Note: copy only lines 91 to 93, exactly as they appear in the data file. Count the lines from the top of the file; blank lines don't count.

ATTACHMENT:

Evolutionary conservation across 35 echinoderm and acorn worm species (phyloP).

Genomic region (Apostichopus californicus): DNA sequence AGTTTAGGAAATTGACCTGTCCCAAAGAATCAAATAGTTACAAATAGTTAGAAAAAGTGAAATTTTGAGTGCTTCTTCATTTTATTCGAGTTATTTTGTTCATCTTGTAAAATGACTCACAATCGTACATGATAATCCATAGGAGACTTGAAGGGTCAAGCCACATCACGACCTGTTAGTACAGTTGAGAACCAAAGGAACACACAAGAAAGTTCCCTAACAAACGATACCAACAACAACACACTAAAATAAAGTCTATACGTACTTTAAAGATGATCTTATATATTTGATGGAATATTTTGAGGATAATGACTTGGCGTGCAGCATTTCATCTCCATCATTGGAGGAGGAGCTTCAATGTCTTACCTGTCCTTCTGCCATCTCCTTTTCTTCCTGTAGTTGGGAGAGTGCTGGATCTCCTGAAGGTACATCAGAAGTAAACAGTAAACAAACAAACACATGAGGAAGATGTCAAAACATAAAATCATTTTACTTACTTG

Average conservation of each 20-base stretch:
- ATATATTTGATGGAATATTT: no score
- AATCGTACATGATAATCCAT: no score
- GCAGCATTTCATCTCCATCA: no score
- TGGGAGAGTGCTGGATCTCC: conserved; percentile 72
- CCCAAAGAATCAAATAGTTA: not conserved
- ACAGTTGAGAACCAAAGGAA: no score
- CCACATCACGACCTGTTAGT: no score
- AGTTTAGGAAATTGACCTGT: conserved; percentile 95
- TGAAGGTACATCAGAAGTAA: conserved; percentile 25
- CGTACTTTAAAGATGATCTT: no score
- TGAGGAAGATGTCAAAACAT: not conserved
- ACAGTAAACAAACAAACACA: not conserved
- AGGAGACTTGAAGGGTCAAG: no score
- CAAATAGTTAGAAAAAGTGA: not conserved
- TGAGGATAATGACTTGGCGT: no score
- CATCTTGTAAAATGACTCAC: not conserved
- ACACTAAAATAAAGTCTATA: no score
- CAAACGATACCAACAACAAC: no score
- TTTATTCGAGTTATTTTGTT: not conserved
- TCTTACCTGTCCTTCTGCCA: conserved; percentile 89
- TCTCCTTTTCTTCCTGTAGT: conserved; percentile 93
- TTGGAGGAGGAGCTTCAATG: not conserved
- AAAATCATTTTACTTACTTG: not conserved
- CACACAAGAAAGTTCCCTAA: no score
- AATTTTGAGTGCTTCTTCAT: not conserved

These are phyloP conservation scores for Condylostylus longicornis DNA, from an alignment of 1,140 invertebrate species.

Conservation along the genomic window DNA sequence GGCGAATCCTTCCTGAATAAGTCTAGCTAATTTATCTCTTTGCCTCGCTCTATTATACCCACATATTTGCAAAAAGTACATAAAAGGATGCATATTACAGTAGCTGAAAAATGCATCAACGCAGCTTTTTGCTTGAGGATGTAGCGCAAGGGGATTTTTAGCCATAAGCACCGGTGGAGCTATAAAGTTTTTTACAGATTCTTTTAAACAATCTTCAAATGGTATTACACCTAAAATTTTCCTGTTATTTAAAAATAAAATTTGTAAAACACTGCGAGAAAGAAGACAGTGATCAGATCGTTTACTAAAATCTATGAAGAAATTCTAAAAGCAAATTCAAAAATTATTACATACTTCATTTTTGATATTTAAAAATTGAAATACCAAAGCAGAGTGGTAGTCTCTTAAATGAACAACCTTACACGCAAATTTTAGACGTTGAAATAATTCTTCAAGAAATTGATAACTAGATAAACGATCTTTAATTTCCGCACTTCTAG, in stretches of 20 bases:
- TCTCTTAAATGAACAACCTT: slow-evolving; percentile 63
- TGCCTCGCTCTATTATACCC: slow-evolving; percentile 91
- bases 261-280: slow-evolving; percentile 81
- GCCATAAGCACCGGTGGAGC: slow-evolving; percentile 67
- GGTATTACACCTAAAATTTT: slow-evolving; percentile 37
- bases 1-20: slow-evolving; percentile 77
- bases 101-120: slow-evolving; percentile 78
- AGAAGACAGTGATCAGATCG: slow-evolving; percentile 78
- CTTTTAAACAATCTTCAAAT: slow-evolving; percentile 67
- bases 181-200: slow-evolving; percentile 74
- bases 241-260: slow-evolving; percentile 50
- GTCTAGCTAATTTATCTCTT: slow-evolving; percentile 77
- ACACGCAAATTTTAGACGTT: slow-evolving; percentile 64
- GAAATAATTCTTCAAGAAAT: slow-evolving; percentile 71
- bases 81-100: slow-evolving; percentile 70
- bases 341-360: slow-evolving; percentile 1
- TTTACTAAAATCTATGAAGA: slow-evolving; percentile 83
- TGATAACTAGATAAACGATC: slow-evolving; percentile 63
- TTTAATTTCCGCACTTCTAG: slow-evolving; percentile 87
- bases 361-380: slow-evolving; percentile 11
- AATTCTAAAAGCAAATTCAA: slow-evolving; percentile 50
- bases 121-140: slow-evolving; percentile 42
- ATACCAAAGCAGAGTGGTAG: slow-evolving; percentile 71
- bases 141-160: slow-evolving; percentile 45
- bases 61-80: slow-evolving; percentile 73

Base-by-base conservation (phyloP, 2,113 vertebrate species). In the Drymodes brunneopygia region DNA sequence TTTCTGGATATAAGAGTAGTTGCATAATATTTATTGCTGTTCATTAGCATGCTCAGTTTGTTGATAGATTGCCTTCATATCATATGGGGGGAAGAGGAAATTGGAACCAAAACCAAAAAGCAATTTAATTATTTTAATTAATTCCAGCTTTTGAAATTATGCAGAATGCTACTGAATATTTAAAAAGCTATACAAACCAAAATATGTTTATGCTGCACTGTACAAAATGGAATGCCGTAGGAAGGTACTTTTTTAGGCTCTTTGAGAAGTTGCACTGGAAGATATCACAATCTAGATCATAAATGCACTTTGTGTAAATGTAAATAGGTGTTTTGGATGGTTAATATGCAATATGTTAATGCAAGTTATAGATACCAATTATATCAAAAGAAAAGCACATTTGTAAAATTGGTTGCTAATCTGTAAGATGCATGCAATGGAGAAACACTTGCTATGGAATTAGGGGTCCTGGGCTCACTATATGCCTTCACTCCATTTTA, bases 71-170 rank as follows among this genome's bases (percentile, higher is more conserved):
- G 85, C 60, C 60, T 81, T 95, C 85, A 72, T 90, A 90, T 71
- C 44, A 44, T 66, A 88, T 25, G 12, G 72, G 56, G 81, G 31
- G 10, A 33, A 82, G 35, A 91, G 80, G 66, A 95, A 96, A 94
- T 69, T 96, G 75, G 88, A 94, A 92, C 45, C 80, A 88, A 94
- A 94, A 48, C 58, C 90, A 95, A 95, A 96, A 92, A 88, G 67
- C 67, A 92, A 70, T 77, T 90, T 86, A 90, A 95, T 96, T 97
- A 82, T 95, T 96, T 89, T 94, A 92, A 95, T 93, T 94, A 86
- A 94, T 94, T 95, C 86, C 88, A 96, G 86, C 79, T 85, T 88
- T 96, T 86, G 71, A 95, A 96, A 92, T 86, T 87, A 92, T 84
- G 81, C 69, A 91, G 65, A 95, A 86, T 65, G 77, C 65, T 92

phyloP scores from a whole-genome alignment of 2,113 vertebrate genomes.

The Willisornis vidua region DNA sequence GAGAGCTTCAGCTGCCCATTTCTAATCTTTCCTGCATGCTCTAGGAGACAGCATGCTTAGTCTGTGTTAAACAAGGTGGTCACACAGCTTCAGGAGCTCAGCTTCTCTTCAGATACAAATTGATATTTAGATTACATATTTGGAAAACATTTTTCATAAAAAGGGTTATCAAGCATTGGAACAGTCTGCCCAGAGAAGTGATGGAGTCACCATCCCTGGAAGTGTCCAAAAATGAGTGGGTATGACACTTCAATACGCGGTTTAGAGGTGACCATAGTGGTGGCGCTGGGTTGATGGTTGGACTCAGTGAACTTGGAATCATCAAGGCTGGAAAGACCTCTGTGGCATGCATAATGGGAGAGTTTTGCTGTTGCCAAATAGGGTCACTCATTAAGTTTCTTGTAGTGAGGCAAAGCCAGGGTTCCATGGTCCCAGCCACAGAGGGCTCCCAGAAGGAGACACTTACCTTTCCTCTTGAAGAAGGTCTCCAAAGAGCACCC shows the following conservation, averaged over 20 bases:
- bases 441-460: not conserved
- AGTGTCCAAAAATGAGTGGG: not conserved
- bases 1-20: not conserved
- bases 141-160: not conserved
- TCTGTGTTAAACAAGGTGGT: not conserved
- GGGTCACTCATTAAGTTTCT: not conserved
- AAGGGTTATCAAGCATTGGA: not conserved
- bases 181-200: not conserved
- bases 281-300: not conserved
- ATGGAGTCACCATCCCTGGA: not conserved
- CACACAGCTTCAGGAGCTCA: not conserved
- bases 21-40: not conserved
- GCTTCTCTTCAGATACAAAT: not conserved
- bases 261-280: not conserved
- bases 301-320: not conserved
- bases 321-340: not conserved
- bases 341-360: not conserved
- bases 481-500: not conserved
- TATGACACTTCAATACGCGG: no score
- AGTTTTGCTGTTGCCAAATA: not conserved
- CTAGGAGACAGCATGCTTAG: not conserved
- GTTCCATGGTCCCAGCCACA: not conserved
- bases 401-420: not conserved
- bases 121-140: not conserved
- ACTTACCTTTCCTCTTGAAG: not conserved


- bases 401-420: not conserved
- bases 121-140: not conserved
- ACTTACCTTTCCTCTTGAAG: not conserved